John And The Great Urban Beekeeping Initiative

John And The Great Urban Beekeeping Initiative

Urban Beekeeping: (Regrets…..I have a few……)

What seems like ages ago, I was part of a grass roots push to review the City of Winnipeg exotic animals prohibited list. Honeybees were on that list, and the goal was to have Winnipeg emulate other cities that allowed urban beekeeping. Vancouver, Edmonton, New York, Paris…..if it was allowed there, why not here? With our greenspace and river systems it would provide abundant forage and a safety zone from agriculture insecticides and mono-floral planting.

Chris and Lindsay of Bee Project fame were the tip of the spear in organizing and lobbying council for the chance of open discussion with the city. The Red River Apiarist’s agreed to mentor aspiring beekeepers and provide volunteer “Swarm Catcher” teams. Guidelines were developed, and even the city public works department gave it’s blessing as it would increase homeowners registering buffer zones. (Contrary to popular belief the city hates to spray for mosquitoes. They view it as costly and ineffective and a placebo for unknowing but loudly complaining tax payers.)

Fast forward eight years and upon reflection all the good we hoped to accomplish seems to have a few downsides as well. Eight years ago, honeybees were struggling to regain its pre “colony collapse” numbers. Now there are more colonies in North America than before, even though honey production is less due to climate change. Wild pollinators however are in dire peril, and unlike honeybees there are no fiscally motivated protectors stepping in to arrest declining populations. It’s not hyperbole to say like its most likely too late to save a large percentage of them. That’s thousands of species by the way.

It's A Jungle Out There

Wild pollinators (butterflies, moths, bees, bats, beetles, birds and lizards) not only pollinate and help maintain plant diversity, they also are the food of other insects, birds, fish, amphibians, and the like. A chain is only as strong as its weakest link and the food chain is rusting out.

Honeybees compete for forage with other pollinators. In the city, that impact is magnified as many of us like our pristine lawns, and tiny yards are really popular in new building developments. We have been so focused on carving out a safe place for honeybees, we forgot about the wild bees and bugs and other critters (even bats 🦇) that do a lot of the heavy lifting in the ecosphere.

But hey! 💡 Can’t the honeybees just provide the pollinating the other guys do?

Short answer is no, they cannot. Diversity is the complex and dynamic engine of life. A lot of these pollinators have evolved alongside with their area's flora and they are built….sometimes specifically….to work a certain style or species of plant.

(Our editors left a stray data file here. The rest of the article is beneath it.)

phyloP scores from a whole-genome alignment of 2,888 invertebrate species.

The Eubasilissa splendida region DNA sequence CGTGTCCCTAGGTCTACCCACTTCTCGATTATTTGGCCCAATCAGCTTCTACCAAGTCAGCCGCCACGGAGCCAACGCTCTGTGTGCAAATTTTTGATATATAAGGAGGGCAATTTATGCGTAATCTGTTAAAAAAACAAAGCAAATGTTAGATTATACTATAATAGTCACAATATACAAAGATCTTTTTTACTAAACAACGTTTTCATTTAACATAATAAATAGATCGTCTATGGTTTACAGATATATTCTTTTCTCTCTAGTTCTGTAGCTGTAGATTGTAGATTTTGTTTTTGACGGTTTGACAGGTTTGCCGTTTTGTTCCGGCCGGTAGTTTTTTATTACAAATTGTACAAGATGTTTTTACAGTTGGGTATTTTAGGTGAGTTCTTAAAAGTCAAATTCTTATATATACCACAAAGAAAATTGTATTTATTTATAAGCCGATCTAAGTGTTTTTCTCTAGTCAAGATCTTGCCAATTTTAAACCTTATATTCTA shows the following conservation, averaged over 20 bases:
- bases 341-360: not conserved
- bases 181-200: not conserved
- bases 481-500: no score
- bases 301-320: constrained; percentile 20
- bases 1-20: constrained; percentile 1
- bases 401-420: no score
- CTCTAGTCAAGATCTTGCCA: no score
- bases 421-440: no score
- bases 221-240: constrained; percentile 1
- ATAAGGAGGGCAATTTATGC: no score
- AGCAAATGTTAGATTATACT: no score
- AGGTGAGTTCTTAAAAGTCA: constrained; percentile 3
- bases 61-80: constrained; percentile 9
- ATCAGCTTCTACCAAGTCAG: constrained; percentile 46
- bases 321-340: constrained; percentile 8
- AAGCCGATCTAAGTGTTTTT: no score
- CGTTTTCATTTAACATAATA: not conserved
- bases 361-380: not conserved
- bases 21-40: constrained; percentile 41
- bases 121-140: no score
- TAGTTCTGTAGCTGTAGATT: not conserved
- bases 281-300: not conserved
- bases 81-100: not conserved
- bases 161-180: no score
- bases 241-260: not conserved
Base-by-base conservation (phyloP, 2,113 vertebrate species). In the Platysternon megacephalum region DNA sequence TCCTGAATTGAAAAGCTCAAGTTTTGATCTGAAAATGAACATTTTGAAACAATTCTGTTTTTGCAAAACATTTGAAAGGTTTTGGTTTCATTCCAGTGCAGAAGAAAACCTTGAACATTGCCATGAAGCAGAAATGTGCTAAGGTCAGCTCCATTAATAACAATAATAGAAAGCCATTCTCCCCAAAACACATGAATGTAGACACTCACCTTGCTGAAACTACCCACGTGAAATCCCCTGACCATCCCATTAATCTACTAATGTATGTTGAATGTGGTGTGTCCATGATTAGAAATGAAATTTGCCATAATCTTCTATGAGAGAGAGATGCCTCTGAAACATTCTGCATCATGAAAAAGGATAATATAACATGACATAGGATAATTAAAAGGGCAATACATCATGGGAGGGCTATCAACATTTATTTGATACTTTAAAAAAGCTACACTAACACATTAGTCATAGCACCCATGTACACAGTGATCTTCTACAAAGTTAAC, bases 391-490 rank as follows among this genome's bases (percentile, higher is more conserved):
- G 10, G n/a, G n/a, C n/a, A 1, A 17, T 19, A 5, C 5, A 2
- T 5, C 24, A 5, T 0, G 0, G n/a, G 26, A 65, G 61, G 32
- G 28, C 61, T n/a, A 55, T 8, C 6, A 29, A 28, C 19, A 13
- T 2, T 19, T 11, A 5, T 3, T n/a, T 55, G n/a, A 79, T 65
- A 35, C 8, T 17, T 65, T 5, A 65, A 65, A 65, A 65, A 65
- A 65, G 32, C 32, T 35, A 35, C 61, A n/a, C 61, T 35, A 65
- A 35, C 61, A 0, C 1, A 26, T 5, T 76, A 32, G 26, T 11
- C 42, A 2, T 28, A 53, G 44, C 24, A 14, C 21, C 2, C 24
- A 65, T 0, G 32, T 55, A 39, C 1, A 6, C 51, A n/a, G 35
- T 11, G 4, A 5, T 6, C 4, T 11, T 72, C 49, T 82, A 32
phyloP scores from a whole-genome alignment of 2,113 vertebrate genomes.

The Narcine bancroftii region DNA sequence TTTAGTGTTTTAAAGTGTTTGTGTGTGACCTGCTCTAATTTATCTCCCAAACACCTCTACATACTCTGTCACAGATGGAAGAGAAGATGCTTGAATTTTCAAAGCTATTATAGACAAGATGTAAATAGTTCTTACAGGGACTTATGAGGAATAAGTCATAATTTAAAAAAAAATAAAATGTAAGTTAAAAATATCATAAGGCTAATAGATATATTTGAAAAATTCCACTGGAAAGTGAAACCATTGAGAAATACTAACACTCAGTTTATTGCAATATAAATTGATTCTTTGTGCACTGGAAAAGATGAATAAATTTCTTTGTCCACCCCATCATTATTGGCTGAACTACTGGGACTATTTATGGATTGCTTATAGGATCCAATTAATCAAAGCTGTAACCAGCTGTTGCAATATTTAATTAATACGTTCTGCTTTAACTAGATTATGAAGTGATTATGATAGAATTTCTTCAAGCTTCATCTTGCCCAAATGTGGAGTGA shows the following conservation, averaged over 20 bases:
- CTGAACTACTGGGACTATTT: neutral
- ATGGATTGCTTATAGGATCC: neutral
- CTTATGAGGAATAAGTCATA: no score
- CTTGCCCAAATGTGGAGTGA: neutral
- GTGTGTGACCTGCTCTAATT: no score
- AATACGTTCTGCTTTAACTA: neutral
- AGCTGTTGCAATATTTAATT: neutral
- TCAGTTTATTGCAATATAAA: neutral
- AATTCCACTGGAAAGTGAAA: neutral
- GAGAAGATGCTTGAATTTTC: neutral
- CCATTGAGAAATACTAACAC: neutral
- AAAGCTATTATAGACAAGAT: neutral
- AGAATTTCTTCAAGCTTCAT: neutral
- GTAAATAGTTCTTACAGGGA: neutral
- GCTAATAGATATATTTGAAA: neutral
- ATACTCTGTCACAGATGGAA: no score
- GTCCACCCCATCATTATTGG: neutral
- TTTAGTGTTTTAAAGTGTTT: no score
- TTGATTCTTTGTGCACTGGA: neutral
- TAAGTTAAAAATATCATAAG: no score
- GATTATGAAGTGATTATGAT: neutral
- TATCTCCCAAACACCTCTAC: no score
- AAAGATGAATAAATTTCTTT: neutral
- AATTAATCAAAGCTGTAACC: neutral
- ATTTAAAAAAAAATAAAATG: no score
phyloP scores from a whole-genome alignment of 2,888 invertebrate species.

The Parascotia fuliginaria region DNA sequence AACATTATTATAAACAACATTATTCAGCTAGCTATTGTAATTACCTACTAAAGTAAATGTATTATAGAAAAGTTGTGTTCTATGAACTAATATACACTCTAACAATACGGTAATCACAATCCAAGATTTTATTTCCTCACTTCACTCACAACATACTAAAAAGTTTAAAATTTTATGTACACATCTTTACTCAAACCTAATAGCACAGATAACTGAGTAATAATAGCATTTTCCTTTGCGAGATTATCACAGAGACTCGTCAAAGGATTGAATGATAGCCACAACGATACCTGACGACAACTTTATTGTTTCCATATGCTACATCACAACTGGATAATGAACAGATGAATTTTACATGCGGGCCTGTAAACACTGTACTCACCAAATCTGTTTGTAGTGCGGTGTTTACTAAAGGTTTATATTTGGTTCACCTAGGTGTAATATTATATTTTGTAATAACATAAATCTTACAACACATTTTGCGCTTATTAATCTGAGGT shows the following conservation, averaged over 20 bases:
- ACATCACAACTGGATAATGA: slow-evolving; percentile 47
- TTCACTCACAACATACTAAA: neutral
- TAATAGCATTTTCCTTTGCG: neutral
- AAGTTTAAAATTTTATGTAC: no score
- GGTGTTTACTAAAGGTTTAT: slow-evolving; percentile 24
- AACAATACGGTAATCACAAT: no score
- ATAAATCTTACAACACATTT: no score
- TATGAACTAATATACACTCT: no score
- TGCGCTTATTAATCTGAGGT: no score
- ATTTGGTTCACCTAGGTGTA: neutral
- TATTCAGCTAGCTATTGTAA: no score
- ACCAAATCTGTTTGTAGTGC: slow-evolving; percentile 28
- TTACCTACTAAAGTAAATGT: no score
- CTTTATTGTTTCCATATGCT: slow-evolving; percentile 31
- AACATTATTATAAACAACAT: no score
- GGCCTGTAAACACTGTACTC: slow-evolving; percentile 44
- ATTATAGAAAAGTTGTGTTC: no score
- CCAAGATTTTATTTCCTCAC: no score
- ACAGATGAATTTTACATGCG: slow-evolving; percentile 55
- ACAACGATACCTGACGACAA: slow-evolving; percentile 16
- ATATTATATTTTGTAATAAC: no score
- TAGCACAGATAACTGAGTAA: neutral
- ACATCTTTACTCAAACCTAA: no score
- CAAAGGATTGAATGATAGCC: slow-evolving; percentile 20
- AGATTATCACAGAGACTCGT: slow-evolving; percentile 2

Bumblebees have weight and strength to push aside petals to get to the stamen (among other abilities!) Some insects have a long proboscis that can reach down into the bell-shaped flowers where others cant. Some are small enough to pollinate the tiny blooms of some plants, and others hatch out at specific times for specific flowering trees and bushes. You can’t turn a bolt with a screwdriver, and we are losing the larger share of our toolbox here.

"What can I do?" Glad you asked!

  • Put away the damn bug spray. You are killing and seriously spoiling the flavour of someone’s lunch. We live in the bottom of a river valley with a 64000-acre wetland that starts 20 miles north of us. All the mosquitoes you kill today are replaced the moment a north wind blows. Just stop it.
  • ✅ Plant pollinator friendly plants in your yard and garden and preferable perennials that thrive in your zone. Don’t know any? Email me and I’ll send you lists.
  • ✅ Register with the city of Winnipeg as a non-spray buffer zone. The crap they reluctantly spray to shut you up kills a hell of a lot more than the skeeters, and it is disproportionately expensive compared to its effectiveness.
  • ✅ Provide a water source. A bird bath, and baking dish with marbles and water, or a small water fountain. Just rinse it out every few days to kill mosquito larva if you worry about that sort of thing.
  • ✅ Provide food and water and they will thrive. Don’t want to dig? Plant in pots! Green lawns are urban deserts to the rest of the animal kingdom. Stop spraying herbicide every time you see a dandelion: let them flower, and then pull them out before they go to seed (FYI dandelions are edible and have a rich history of being part of our diet). Plant a fruit tree or a flowering shrub.
  • In short, get your game on because public apathy is allowing irreparable damage to resources we're all relying on, and if we all do a little, collectively we can get it done!

Thank You For Reading!

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